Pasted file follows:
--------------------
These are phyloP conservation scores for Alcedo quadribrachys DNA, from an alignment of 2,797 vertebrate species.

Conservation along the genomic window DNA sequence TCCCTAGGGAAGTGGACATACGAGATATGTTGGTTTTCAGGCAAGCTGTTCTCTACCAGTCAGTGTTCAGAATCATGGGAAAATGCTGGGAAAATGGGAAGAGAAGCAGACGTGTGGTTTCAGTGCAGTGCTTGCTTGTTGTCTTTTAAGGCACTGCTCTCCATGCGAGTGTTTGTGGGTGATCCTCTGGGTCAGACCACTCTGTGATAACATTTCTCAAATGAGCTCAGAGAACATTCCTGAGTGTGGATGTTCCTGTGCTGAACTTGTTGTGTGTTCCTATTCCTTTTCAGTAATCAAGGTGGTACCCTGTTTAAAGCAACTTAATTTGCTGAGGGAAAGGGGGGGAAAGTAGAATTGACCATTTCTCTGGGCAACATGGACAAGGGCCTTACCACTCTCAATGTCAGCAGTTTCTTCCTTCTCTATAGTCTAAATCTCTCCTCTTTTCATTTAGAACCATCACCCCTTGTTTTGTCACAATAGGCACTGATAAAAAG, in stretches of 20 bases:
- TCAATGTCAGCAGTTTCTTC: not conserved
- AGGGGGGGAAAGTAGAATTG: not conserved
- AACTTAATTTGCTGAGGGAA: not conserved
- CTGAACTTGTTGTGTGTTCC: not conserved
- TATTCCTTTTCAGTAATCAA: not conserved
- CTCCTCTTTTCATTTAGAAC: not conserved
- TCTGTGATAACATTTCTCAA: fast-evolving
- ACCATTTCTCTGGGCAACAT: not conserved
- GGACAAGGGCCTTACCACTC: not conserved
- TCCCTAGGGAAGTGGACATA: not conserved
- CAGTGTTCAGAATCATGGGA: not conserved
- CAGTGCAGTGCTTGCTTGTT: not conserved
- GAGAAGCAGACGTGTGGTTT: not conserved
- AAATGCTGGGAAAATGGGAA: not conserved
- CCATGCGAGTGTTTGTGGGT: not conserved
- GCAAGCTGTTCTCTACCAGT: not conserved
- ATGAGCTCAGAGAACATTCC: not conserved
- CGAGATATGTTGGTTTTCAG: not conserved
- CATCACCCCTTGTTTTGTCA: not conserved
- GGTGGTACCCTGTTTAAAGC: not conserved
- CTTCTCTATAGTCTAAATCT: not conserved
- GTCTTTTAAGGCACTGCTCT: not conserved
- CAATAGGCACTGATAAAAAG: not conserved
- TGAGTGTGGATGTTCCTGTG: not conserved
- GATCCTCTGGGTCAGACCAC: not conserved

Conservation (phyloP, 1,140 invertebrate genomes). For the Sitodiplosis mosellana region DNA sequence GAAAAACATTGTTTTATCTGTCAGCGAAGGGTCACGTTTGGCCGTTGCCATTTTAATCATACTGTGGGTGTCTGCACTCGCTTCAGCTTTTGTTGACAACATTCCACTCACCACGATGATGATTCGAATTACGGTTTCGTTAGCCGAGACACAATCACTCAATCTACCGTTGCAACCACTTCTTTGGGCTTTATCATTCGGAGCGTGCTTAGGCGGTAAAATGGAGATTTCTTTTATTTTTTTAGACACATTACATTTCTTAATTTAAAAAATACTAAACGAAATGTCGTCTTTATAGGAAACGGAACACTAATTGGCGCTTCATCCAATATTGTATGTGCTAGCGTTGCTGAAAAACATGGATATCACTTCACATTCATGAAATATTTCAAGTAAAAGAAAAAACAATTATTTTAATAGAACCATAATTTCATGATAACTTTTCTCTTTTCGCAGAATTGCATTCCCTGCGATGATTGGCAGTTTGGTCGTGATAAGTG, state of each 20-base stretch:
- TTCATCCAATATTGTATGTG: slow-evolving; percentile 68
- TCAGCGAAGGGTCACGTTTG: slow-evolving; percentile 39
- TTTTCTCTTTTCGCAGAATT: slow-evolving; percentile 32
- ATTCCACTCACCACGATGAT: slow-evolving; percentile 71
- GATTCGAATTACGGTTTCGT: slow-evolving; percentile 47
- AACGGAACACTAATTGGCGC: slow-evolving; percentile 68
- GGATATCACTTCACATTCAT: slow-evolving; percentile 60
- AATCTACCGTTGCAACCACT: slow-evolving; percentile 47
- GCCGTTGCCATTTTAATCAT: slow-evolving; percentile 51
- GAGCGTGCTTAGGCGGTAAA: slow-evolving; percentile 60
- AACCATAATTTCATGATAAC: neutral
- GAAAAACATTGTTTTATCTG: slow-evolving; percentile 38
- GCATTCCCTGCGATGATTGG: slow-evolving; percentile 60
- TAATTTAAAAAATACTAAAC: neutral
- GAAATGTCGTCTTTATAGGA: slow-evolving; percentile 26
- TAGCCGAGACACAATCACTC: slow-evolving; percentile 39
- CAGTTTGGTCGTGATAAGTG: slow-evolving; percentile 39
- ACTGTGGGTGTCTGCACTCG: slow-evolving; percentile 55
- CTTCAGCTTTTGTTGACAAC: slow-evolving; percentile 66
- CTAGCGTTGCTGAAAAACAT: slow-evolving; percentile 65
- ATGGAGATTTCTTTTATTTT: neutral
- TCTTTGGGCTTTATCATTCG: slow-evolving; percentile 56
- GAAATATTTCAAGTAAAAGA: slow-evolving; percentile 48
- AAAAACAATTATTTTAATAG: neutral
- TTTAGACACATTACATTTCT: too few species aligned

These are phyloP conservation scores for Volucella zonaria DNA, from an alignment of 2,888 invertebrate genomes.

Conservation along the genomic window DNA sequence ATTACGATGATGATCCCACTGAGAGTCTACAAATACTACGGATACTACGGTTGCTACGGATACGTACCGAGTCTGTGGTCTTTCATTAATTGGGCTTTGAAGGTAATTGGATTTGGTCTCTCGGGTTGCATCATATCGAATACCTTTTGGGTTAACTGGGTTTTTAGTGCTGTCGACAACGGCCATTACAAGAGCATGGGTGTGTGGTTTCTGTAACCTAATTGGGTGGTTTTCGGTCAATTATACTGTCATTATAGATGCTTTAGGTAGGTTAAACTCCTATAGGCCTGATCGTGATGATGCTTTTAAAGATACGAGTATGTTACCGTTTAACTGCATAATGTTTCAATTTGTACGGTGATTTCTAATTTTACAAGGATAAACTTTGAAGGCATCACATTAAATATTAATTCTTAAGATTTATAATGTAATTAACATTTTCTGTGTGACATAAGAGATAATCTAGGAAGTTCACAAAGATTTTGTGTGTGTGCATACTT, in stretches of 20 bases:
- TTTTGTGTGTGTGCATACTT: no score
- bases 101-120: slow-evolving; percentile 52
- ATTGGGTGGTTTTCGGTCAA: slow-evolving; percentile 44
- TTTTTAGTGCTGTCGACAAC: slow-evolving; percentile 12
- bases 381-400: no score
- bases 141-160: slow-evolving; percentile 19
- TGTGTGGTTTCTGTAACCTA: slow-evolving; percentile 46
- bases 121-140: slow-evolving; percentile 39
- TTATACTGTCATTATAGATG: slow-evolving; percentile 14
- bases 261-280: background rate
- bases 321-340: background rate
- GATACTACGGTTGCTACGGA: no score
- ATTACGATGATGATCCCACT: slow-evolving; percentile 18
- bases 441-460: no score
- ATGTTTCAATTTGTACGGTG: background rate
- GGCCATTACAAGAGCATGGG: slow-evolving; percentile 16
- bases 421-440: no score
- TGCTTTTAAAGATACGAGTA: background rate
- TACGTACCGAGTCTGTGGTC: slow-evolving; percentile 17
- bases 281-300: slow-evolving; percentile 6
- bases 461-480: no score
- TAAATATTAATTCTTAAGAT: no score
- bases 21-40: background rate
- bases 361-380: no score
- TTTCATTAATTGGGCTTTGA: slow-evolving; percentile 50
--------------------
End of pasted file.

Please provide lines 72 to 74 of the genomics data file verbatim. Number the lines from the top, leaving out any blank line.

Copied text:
- bases 421-440: no score
- TGCTTTTAAAGATACGAGTA: background rate
- TACGTACCGAGTCTGTGGTC: slow-evolving; percentile 17